The Intern is a film about a senior citizen,Ben Whittaker, interning for an Internet start-up company founder, Jules Ostin. It’s a feel good film, but it has a lot to say about managing a business, presenting one’s self, and dealing with family matters, but here are the three things I like most about it:
- Jules Ostin isn’t perfect. Jules is the boss. In most films, the boss has it all: pretty, organized, bright, and know-it-all. In the film, Jules is far from these. Yes, she’s pretty (Who would not say that Anne H isn’t pretty?? Who??!!). Yes, she has bright ideas. But that’s all. In the film, several weaknesses are seen. She is not organized; she has a love-hate relationship with her mom; she lacks time for her family; she has too much on her plate that she can’t handle all at the same time; she misses acknowledging the small people (Oh hello Becky!) around her; she’s sometimes confused. And all of these is fine. Not because I want people who are like this but because she is made more realistic, and this made her relatable. Moreover, this reiterated the truth that successful people are also flawed, and that just because a person is flawed does not mean that person could not succeed.
- Ben Whittaker is humble. The humble pie is something not all could take, especially those who are “more experienced.” The film establishes that Ben had been a VP for a printing company- a VP- a Vice President. Yet, he fully accepted interning for someone who has lesser experiences than him. He follows the commands and does not assert his ideas or reject tasks. Unlike most of the “more experienced” people who find it difficult to follow orders, Ben does otherwise. He drives for Jules; he waits for her; he stays in his place; and he always says “If I May.” Apart from these, he shows willingness to learn. With these, he shows that there is always a room for improvements or expansions, and there’s no other way to do this than to be humble and accept everything notwithstanding the past.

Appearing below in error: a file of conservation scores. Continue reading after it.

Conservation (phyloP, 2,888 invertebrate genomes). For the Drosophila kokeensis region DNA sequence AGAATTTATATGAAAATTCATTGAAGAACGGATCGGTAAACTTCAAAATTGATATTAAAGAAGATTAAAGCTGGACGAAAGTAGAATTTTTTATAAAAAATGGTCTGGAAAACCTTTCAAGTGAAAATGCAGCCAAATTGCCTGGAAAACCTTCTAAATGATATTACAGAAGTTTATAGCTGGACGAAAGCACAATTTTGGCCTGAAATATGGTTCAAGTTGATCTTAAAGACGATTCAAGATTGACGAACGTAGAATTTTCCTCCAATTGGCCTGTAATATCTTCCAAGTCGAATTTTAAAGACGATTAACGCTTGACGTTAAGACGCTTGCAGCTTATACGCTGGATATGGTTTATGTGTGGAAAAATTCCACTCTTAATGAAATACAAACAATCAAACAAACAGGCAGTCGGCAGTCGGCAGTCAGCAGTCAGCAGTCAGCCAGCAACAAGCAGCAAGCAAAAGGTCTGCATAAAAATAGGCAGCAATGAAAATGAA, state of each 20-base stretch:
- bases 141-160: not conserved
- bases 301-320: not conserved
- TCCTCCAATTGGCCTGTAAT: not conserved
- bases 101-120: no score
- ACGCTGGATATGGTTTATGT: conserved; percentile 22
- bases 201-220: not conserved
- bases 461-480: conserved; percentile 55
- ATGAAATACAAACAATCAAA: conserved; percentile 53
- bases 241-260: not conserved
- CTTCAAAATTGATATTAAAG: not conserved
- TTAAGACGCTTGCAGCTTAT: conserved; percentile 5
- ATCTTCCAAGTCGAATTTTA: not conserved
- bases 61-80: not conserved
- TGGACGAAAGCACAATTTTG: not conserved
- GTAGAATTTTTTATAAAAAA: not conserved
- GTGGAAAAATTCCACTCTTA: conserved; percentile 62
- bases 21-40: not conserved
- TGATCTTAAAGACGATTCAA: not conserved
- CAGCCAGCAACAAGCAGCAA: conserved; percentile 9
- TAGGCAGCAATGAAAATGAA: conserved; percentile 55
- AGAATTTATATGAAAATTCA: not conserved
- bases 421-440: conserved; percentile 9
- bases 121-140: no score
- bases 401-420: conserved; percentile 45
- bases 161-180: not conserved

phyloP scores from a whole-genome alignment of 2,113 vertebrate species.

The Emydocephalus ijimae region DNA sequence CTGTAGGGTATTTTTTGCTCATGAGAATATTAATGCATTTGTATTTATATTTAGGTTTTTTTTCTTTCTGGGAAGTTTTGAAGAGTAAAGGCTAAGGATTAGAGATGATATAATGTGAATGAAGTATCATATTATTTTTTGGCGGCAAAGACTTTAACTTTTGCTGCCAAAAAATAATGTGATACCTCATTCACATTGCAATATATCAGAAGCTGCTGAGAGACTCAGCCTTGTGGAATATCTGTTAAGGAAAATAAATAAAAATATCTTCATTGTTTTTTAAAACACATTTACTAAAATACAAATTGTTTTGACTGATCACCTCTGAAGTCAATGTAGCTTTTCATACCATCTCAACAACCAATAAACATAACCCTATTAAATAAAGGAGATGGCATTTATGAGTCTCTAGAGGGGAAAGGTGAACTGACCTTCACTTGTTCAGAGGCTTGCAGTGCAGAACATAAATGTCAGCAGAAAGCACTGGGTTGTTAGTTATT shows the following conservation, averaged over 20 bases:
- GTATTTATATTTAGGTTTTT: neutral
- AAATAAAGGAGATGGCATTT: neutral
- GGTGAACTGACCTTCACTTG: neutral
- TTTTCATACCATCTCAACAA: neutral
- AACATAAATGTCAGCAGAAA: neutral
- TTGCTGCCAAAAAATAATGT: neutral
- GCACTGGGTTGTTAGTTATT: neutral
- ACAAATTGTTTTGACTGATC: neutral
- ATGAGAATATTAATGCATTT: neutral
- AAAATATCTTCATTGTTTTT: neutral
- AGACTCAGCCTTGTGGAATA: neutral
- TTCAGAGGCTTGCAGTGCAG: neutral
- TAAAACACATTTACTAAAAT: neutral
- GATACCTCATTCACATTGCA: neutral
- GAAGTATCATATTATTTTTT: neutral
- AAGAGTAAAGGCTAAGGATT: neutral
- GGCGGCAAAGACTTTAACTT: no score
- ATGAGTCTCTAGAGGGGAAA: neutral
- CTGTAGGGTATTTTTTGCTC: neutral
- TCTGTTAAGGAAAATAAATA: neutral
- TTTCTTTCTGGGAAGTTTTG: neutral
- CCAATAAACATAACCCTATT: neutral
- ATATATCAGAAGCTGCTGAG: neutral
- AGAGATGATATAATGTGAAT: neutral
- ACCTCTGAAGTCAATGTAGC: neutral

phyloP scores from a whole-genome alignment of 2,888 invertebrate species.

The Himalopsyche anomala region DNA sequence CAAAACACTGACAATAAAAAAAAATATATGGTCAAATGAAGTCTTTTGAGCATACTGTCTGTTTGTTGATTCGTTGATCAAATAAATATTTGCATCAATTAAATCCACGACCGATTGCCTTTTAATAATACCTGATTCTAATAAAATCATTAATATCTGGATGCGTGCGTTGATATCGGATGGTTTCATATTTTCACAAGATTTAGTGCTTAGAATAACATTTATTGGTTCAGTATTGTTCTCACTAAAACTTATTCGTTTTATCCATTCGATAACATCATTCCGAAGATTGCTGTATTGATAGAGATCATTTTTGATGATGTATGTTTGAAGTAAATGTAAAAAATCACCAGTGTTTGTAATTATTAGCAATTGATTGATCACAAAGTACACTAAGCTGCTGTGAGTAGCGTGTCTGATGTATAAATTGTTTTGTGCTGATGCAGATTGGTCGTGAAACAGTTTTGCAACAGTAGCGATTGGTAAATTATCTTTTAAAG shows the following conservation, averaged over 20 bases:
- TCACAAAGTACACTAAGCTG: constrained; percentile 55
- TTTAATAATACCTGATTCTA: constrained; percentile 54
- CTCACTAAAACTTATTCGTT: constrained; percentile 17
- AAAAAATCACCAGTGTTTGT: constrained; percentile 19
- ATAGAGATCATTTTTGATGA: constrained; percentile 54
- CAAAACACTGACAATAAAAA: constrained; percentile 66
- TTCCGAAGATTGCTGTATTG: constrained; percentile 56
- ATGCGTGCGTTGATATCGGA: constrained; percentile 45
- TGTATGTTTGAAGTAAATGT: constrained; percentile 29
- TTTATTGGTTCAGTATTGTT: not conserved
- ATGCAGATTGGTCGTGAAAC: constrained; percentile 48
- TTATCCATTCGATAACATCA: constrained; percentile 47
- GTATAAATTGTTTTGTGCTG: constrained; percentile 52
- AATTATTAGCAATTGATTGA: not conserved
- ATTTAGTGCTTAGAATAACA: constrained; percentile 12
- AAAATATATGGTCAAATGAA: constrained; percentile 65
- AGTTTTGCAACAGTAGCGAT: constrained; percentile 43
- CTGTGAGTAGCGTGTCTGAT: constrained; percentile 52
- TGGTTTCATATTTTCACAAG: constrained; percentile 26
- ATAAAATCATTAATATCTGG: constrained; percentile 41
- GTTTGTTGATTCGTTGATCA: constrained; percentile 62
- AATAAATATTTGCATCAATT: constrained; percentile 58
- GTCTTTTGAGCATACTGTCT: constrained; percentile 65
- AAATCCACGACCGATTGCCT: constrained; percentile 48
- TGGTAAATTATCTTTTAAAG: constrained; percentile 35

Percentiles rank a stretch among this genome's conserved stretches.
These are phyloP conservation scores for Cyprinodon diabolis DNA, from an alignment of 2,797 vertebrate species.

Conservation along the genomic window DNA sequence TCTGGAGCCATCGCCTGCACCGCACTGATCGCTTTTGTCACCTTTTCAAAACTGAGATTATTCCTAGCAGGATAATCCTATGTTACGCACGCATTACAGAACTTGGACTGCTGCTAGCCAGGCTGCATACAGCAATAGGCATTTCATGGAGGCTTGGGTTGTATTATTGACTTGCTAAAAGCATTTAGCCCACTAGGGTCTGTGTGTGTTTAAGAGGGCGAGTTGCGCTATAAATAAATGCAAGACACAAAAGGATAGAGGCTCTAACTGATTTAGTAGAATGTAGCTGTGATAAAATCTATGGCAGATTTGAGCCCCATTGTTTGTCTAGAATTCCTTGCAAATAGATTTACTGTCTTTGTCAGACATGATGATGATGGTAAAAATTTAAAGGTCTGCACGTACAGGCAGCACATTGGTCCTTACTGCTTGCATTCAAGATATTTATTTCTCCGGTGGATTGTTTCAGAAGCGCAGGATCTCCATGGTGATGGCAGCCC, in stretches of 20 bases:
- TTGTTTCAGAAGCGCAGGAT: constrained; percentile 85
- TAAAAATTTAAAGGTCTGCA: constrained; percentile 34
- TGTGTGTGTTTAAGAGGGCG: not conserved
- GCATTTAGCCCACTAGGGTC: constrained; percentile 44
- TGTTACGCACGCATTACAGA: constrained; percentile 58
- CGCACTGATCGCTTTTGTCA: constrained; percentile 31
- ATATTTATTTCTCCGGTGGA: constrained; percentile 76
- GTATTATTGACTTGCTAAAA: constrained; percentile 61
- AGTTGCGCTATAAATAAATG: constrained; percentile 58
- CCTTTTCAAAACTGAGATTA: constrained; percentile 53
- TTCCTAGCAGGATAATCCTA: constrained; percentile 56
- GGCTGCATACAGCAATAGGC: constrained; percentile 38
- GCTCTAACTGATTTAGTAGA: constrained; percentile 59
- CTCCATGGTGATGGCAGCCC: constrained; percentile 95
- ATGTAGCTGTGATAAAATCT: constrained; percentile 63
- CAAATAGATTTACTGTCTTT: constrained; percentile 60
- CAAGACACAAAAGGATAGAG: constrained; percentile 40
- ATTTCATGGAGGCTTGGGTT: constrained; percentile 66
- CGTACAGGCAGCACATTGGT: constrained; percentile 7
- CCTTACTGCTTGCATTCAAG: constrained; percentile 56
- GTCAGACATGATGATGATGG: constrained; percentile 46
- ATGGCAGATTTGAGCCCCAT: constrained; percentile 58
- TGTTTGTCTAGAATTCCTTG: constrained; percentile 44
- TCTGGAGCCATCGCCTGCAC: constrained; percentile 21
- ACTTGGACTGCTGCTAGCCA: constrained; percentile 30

- Cheating is a personal choice. In the film, Matt, Jules’ husband cheats on her. Matt implies that he does so because Jules is busy with the business, and she has no time for Matt and Paige (their daughter). In a conversation with Ben, Matt even said that perhaps hiring a CEO would fix the issue to which Ben indirectly disagrees. Most of us think that when cheating happens, both parties have a role to play. Perhaps the wife isn’t doing what she should do; maybe the husband needs more attention. What we fail to realize is that cheating is a personal choice. When someone cheats, it isn’t because of the situation; it is because that person wants and decides to cheat. Blame should not be put on the other half. Blame should be put on the person who cheated. And fixing this issue won’t happen if the other half changes. This would only be fixed if the cheater would decide not to cheat, which Matt realized at the end of the film.
So, there you go. My two cents on the film. The film isn’t an Oscar worthy for me, but it sure does say a lot about life: from being imperfect, to being humble, to cheating; it’s a film worthy of watching! 🙂